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A Look Back

Development of the Hempstead Farm Area


Last week’s article highlighted the development between Front Street and Prospect Avenue, west of East Meadow Avenue. This column looks at the Prospect Avenue area toward Hempstead Turnpike, on the land that was largely “Hempstead Farm.” The Hempstead Farm was north of O. L. Schwencke’s Hempstead Lawns Section 4 at Newbridge (now East Meadow) Avenue, mapped in 1909. Hempstead Lawns Section 3 (Lenox and Noble streets) and Section 4 (Stuyvesant, Park, and Lenox avenues; Noble Street and Everett Place) were formerly lands of Anna Willis and family and are now home to some of the oldest homes in East Meadow.

Hempstead Farm was a large property on both sides of Hempstead Turnpike, between Front Street and Newbridge Road. In the 19th century, it was used for horse races under leadership of Thomas H. Terry, real estate and insurance agent largely responsible for acquisition of lands on which the Brooklyn Bridge was built. Though promoted by leading industrialists of the Gilded Age, the model farm was not a commercial success. In the 1880s it added a large dog breeding operation with kennels on the northwest corner of Carman Avenue and Hempstead Turnpike. Hempstead Farm concentrated heavily on breeding collies and later expanded to pointers, Great Danes, and terriers. J. Pierpont Morgan himself was active; in 1888, he purchased a famous collie named Bendigo from the operation for $1,500 for use at his own, impressive, Kragston Kennels in Highland Falls, New York.

The members of the Meadow Brook Club, which included many prominent East Meadow residents, would frequently hunt foxes on the Hempstead Farm property. Hempstead Farm [Horse] Racing Association was an outgrowth of the popularity of the nearby Meadow Brook Club and was promoted by the Queens County Agricultural Society, who felt it would add to the sport’s popularity and help the local economy. Meadow Brook Club members grew to resent the popularity of Hempstead Farm’s modern track, which was 480 feet short of a mile and included a grandstand. They felt that Hempstead Farm took away from the prestige of the Meadow Brook Club’s races. Still, the growing local popularity of polo among the “society set” contributed to the equestrian industry in East Meadow at Terry’s Hempstead Farm, Joshua W. Barnum’s Meadow Brook Farms, and the estates of Salisbury. Scores of newspaper articles detail the pony race cups and dog show medals won by Hempstead Farm. Beginning in 1893, Mr. Terry ran into financial trouble and caused the corporation to incur significant debt. His stake in the enterprise ended after he was bought out by Mr. Morgan.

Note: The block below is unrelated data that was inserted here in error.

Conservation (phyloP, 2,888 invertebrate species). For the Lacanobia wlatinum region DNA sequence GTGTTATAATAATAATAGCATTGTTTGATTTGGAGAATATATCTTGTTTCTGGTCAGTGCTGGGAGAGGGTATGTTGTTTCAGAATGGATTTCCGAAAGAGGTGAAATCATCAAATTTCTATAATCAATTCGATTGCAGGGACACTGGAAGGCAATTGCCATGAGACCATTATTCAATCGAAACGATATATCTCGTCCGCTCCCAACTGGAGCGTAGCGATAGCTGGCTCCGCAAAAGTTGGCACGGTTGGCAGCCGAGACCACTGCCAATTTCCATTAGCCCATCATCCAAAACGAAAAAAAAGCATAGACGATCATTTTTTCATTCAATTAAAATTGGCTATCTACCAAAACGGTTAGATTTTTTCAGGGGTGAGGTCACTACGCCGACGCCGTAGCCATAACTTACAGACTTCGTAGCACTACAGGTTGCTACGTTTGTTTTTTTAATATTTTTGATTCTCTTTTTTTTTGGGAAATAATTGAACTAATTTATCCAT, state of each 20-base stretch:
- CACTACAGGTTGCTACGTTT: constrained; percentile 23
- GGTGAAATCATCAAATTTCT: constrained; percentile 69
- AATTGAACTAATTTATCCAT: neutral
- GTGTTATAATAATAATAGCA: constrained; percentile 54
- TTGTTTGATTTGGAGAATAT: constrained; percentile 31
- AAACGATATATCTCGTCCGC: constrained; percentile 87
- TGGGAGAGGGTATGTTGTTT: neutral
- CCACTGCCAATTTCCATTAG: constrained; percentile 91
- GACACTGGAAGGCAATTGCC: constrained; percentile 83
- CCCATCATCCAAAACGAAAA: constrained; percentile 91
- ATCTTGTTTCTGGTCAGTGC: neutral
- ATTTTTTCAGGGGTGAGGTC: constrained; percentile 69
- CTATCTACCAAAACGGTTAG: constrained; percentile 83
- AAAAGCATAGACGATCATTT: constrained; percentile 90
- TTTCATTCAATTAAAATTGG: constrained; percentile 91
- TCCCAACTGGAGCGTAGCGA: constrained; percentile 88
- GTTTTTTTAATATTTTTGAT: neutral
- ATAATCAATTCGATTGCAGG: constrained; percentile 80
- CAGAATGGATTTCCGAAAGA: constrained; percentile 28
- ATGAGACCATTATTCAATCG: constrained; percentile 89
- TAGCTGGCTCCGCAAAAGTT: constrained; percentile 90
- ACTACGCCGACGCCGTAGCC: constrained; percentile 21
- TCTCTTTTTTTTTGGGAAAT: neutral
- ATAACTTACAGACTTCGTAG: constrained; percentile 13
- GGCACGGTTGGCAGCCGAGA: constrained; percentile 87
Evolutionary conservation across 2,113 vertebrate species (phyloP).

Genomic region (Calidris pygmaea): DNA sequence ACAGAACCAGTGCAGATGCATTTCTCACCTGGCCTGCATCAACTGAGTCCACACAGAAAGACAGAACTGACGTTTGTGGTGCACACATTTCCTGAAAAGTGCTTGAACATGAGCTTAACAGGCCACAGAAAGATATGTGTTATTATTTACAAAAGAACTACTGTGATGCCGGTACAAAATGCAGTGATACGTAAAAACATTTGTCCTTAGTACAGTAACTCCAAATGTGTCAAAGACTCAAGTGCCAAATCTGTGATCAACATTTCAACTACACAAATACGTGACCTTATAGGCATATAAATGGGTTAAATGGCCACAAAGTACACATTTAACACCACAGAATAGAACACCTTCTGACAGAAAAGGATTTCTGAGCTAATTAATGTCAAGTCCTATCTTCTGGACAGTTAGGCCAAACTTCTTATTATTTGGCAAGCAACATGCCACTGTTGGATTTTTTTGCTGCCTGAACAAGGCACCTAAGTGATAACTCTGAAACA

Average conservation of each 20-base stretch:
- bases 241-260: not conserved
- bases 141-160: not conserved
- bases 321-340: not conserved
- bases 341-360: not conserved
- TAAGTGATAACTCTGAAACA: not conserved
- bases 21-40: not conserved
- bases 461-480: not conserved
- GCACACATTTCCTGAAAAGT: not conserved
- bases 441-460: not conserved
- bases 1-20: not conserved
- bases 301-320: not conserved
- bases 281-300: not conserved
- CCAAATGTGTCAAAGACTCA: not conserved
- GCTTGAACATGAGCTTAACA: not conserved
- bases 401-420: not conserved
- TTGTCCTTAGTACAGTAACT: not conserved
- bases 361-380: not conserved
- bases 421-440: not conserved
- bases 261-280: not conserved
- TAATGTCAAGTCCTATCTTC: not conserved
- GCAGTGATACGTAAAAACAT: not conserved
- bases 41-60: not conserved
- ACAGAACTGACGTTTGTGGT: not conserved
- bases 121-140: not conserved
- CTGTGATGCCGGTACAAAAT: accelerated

After the closure of Hempstead Farm, its mortgage holders J. P. Morgan, August Belmont, Maurice Holt, and Isaac Wolf conveyed over 410 acres to Wheeler Brothers Agents, who sold the property to William Godnick, Jacob A. Freedman, Maurice Holt, and Isaac Wolff’s Meadowbrook Development Corporation. Part of the Hempstead Farm on the north side of Hempstead Turnpike was sold to J. J. Lannin. Within six months, the land south of the turnpike was subdivided. Parcel “A” was sold quickly for hundreds of thousands of dollars. It was generally bound by Roosevelt (formerly Harding) Avenue, Hempstead Turnpike, Front Street, Eighth Street, and Prospect Avenue, with a small section between Fifth Street and Eighth Street on the south side of Prospect Avenue.

Parcel “A” became known as East Hempstead Gardens and was developed by the Roethlein Brothers – John and Frank. John, the firm’s leader, was past president of the Brooklyn Federation of Catholic Societies and advertised East Hempstead Gardens as a “restricted” community; that is, for sale to Christians only. Roethlein advertised proximity to a new racetrack that was to be built across Hempstead Turnpike (near today’s hospital) as well as to the Village of Hempstead. In addition to churches, schools, and the “best equipped volunteer fire department in the entire state,” the company also highlighted the Motor Parkway and nearby golf courses. Roethlein hired a small army of salesmen, and sales of 1,638 surveyed lots began with an open house on Sunday, June 13, 1926. Like other developers of the time, such as O. L. Schwencke, Roethlein Brothers provided free transportation to see the site and stressed the investment value over the homes themselves (which were all brick and sold for $7,750 and up). The firm guaranteed a profit with its “Equity Plan” that would establish a reserve fund from 40% of monthly installments and pay landowners should the property be appraised at least 15% higher within five years. Roethlein Brothers promised to return 50% of payments made if the property did not increase in value.